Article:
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‘The Midnight Gospel’ is not just ‘Adventure Time’ for adults

When I first heard of Pendleton Ward’s new project, I felt a little underwhelmed. Who can blame me? The “Adventure Time” creator’s venture with comedian Duncan Trussell was packaged as an NSFW version of his magnum opus. If you don’t believe me, you can watch the Netflix trailer for it. 

But that changed when I gave the show a shot. As someone who loves surreal animation and candid conversations about the human condition, “The Midnight Gospel” got an apostle in me after one episode. 

Reviews of the show had a difficult time describing it. Some are saying it’s trippy, others are applauding how it discusses mortality and other poignant themes. They’re not wrong. But talking about how the show is like getting stoned is a disservice. 

Let’s first go into its premise. Simply put, “The Midnight Gospel” is about a spacecaster named Clancy who visits different multiverses to interview beings about their life and their perspective on its existential aspects. It merges Trussell’s real podcast “Duncan Trussell’s Family Hour” with Ward’s out-of-this-universe visual storytelling. Together, they created a heartwarming experience a lot of us are searching for. 

As Mashable explains in their review, the show pulls the ripcord in reality. Trussell’s podcast becomes the springboard for the show’s episodes. These real-life interviews with morticians, former convicts-turned-gurus, dharma instructors and his recently deceased mother are the basis for the show’s storyline.

Although, if one looks a little closer, the animation isn’t weird for weirdness’ sake.

Through “The Midnight Gospel’s” visual storytelling, morticians become the Grim Reaper with a funny eye, valiant knights powered by love and even baby presidents/zombie killers. The conversation is often dissonant with what’s happening onscreen. For example, there’s Dr. Drew Pinsky speaking about the morally gray role of recreational drugs while a zombie apocalypse happens, and then there’s dharma instructor Trudy Goodman tackling loss and self-affirmation while avenging her lover who was eaten by a demon living in someone’s butt.

 

It’s a kooky show. That’s a valid point. Although, if one looks a little closer, the animation isn’t weird for weirdness’ sake. It’s actually just Ward’s own interpretation of what these conversations are—tongue-in-cheek with a pinch of poignancy.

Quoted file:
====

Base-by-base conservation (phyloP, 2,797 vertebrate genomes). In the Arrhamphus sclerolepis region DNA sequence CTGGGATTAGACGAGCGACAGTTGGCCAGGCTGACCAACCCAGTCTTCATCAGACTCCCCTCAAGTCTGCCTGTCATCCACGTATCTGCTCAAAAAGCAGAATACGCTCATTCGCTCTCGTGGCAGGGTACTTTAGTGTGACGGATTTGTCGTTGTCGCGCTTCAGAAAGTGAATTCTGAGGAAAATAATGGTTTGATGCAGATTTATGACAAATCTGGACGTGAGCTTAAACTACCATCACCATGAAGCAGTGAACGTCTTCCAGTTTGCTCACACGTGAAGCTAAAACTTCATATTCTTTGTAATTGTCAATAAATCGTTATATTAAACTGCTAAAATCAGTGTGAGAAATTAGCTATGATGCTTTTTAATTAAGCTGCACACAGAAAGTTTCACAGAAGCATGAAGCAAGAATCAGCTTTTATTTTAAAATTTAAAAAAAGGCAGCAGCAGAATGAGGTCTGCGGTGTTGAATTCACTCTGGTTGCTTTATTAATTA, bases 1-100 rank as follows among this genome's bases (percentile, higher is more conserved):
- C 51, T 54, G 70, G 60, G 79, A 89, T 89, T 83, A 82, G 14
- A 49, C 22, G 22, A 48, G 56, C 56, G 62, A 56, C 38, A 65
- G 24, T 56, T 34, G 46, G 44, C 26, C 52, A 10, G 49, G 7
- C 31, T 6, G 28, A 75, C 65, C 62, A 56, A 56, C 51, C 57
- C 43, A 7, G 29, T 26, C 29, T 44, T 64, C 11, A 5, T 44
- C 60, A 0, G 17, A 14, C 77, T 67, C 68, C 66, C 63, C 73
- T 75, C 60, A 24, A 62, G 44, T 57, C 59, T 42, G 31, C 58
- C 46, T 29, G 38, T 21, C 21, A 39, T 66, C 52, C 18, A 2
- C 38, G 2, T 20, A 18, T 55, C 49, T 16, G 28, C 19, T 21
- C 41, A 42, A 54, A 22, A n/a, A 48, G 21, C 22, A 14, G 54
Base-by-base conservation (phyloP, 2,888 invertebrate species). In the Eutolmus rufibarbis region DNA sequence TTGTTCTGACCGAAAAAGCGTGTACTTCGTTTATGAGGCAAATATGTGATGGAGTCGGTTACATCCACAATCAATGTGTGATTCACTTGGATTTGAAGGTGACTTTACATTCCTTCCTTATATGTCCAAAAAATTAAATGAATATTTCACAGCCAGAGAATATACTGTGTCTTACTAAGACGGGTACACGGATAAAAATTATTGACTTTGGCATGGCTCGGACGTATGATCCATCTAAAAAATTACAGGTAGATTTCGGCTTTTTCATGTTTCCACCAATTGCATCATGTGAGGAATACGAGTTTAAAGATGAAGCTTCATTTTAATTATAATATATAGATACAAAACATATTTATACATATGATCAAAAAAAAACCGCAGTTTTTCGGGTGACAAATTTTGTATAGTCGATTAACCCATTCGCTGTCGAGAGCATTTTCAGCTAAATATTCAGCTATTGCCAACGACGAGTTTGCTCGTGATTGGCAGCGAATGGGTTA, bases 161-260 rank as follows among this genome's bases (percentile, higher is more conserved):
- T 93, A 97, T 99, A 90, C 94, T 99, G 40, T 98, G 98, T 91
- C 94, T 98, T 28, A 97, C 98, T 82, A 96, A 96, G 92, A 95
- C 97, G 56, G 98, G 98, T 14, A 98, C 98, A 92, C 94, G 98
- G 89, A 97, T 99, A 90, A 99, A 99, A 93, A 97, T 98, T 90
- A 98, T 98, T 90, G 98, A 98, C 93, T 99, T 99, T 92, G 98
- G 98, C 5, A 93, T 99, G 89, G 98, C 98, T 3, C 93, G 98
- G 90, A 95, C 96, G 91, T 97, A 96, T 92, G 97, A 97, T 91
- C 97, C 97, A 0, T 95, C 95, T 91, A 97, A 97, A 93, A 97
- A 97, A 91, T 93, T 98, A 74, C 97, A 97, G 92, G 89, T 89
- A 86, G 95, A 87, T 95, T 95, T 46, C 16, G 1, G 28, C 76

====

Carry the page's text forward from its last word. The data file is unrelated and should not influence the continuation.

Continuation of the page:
The show focuses on three themes: birth, death, rebirth and transfiguration. One of the show’s key topics in its last episode was on ego death. “Humans appear and they disappear,” says Trussell’s mother Deneen Fendig. “We are part of the whole and everything in the whole transforms all the time.” During this particular discussion, I realized how it unintentionally comforts viewers during these uncertain times.

“The Midnight Gospel” can certainly validate you with its humor and complex candid conversations.

The finale focuses on our frustrating search for meaning. We can get frustrated with the world’s assholes, or as Fendig puts it, titsuckers. Death and finality also frustrate us. If we start putting that energy into empathy instead, it’ll still hurt—but it will make us feel alive, too. 

We are all wallowing in our own woes. It can come in the form of money, socio-economic disarray or mental health. During trying times like these, Clancy asked his mother: “There’s no way to stop the heartbreak. How do you [stop heartbreak]?” And she responds, “You cry.”

Read more: This trippy series will come out on 4/20

Apart from distraction, everyone has the need to feel seen. “The Midnight Gospel” can certainly validate you with its humor and complex candid conversations. It listens to you and it sees you.

Read more:
A eulogy to “Adventure Time,” and why it’ll never die
‘Steven Universe’s’ goodbye message: Let yourself feel emotions
5 shows to watch when you want to feel soft

Still from “The Midnight Gospel”

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Rogin Losa
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